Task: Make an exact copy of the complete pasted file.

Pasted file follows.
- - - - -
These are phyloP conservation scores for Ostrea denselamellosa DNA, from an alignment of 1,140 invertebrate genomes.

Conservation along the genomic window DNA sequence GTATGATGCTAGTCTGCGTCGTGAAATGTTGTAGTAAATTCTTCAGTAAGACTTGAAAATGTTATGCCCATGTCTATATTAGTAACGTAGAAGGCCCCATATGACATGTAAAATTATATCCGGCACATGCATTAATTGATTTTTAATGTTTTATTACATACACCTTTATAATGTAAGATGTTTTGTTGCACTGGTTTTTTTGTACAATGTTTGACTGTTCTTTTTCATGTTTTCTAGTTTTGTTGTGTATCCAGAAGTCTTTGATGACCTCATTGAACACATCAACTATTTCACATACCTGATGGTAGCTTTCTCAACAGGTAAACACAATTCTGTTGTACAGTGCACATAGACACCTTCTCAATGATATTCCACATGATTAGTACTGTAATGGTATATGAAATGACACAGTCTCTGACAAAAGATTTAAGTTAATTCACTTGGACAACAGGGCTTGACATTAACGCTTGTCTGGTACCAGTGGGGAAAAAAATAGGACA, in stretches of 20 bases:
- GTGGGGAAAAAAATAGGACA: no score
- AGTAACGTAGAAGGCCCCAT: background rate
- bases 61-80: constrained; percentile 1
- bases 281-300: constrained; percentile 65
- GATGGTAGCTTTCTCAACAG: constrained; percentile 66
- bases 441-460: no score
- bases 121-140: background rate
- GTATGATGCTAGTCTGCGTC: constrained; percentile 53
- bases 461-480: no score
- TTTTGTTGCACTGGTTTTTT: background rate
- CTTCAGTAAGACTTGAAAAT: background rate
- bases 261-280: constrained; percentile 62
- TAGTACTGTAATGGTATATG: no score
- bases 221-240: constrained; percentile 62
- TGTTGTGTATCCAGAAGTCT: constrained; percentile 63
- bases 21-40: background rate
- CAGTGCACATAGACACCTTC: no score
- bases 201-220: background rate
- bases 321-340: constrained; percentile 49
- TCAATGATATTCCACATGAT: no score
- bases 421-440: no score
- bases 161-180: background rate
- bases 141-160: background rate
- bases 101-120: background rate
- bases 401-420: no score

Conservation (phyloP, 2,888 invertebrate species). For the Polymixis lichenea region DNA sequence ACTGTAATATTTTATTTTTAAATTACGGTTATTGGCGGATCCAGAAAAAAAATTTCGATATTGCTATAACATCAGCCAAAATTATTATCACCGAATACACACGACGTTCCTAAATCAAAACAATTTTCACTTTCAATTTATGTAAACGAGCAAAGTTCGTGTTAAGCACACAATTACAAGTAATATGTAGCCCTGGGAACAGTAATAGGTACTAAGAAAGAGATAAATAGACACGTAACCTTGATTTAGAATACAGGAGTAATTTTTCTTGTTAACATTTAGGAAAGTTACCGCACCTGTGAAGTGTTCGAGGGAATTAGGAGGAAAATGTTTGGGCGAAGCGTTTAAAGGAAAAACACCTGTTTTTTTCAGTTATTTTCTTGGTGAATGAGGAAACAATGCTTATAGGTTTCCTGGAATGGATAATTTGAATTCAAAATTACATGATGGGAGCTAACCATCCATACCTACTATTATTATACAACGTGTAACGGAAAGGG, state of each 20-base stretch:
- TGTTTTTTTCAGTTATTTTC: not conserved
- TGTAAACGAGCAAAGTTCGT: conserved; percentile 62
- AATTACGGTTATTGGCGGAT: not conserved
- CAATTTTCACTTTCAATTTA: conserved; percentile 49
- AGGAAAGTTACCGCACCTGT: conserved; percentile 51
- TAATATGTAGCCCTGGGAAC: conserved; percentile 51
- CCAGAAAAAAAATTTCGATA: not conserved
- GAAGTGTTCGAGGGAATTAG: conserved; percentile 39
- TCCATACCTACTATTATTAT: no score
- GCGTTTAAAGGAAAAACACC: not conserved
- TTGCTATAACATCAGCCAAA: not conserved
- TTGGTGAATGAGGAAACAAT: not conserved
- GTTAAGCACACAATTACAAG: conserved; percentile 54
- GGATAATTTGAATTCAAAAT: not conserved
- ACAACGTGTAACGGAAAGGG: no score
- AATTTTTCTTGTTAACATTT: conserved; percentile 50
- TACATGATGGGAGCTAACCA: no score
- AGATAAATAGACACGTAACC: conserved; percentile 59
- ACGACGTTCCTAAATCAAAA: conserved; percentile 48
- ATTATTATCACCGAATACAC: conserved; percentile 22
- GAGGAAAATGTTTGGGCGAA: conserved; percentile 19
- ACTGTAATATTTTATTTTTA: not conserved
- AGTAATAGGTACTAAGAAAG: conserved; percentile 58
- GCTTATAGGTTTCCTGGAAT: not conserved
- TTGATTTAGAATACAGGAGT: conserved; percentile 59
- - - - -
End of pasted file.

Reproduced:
These are phyloP conservation scores for Ostrea denselamellosa DNA, from an alignment of 1,140 invertebrate genomes.

Conservation along the genomic window DNA sequence GTATGATGCTAGTCTGCGTCGTGAAATGTTGTAGTAAATTCTTCAGTAAGACTTGAAAATGTTATGCCCATGTCTATATTAGTAACGTAGAAGGCCCCATATGACATGTAAAATTATATCCGGCACATGCATTAATTGATTTTTAATGTTTTATTACATACACCTTTATAATGTAAGATGTTTTGTTGCACTGGTTTTTTTGTACAATGTTTGACTGTTCTTTTTCATGTTTTCTAGTTTTGTTGTGTATCCAGAAGTCTTTGATGACCTCATTGAACACATCAACTATTTCACATACCTGATGGTAGCTTTCTCAACAGGTAAACACAATTCTGTTGTACAGTGCACATAGACACCTTCTCAATGATATTCCACATGATTAGTACTGTAATGGTATATGAAATGACACAGTCTCTGACAAAAGATTTAAGTTAATTCACTTGGACAACAGGGCTTGACATTAACGCTTGTCTGGTACCAGTGGGGAAAAAAATAGGACA, in stretches of 20 bases:
- GTGGGGAAAAAAATAGGACA: no score
- AGTAACGTAGAAGGCCCCAT: background rate
- bases 61-80: constrained; percentile 1
- bases 281-300: constrained; percentile 65
- GATGGTAGCTTTCTCAACAG: constrained; percentile 66
- bases 441-460: no score
- bases 121-140: background rate
- GTATGATGCTAGTCTGCGTC: constrained; percentile 53
- bases 461-480: no score
- TTTTGTTGCACTGGTTTTTT: background rate
- CTTCAGTAAGACTTGAAAAT: background rate
- bases 261-280: constrained; percentile 62
- TAGTACTGTAATGGTATATG: no score
- bases 221-240: constrained; percentile 62
- TGTTGTGTATCCAGAAGTCT: constrained; percentile 63
- bases 21-40: background rate
- CAGTGCACATAGACACCTTC: no score
- bases 201-220: background rate
- bases 321-340: constrained; percentile 49
- TCAATGATATTCCACATGAT: no score
- bases 421-440: no score
- bases 161-180: background rate
- bases 141-160: background rate
- bases 101-120: background rate
- bases 401-420: no score

Conservation (phyloP, 2,888 invertebrate species). For the Polymixis lichenea region DNA sequence ACTGTAATATTTTATTTTTAAATTACGGTTATTGGCGGATCCAGAAAAAAAATTTCGATATTGCTATAACATCAGCCAAAATTATTATCACCGAATACACACGACGTTCCTAAATCAAAACAATTTTCACTTTCAATTTATGTAAACGAGCAAAGTTCGTGTTAAGCACACAATTACAAGTAATATGTAGCCCTGGGAACAGTAATAGGTACTAAGAAAGAGATAAATAGACACGTAACCTTGATTTAGAATACAGGAGTAATTTTTCTTGTTAACATTTAGGAAAGTTACCGCACCTGTGAAGTGTTCGAGGGAATTAGGAGGAAAATGTTTGGGCGAAGCGTTTAAAGGAAAAACACCTGTTTTTTTCAGTTATTTTCTTGGTGAATGAGGAAACAATGCTTATAGGTTTCCTGGAATGGATAATTTGAATTCAAAATTACATGATGGGAGCTAACCATCCATACCTACTATTATTATACAACGTGTAACGGAAAGGG, state of each 20-base stretch:
- TGTTTTTTTCAGTTATTTTC: not conserved
- TGTAAACGAGCAAAGTTCGT: conserved; percentile 62
- AATTACGGTTATTGGCGGAT: not conserved
- CAATTTTCACTTTCAATTTA: conserved; percentile 49
- AGGAAAGTTACCGCACCTGT: conserved; percentile 51
- TAATATGTAGCCCTGGGAAC: conserved; percentile 51
- CCAGAAAAAAAATTTCGATA: not conserved
- GAAGTGTTCGAGGGAATTAG: conserved; percentile 39
- TCCATACCTACTATTATTAT: no score
- GCGTTTAAAGGAAAAACACC: not conserved
- TTGCTATAACATCAGCCAAA: not conserved
- TTGGTGAATGAGGAAACAAT: not conserved
- GTTAAGCACACAATTACAAG: conserved; percentile 54
- GGATAATTTGAATTCAAAAT: not conserved
- ACAACGTGTAACGGAAAGGG: no score
- AATTTTTCTTGTTAACATTT: conserved; percentile 50
- TACATGATGGGAGCTAACCA: no score
- AGATAAATAGACACGTAACC: conserved; percentile 59
- ACGACGTTCCTAAATCAAAA: conserved; percentile 48
- ATTATTATCACCGAATACAC: conserved; percentile 22
- GAGGAAAATGTTTGGGCGAA: conserved; percentile 19
- ACTGTAATATTTTATTTTTA: not conserved
- AGTAATAGGTACTAAGAAAG: conserved; percentile 58
- GCTTATAGGTTTCCTGGAAT: not conserved
- TTGATTTAGAATACAGGAGT: conserved; percentile 59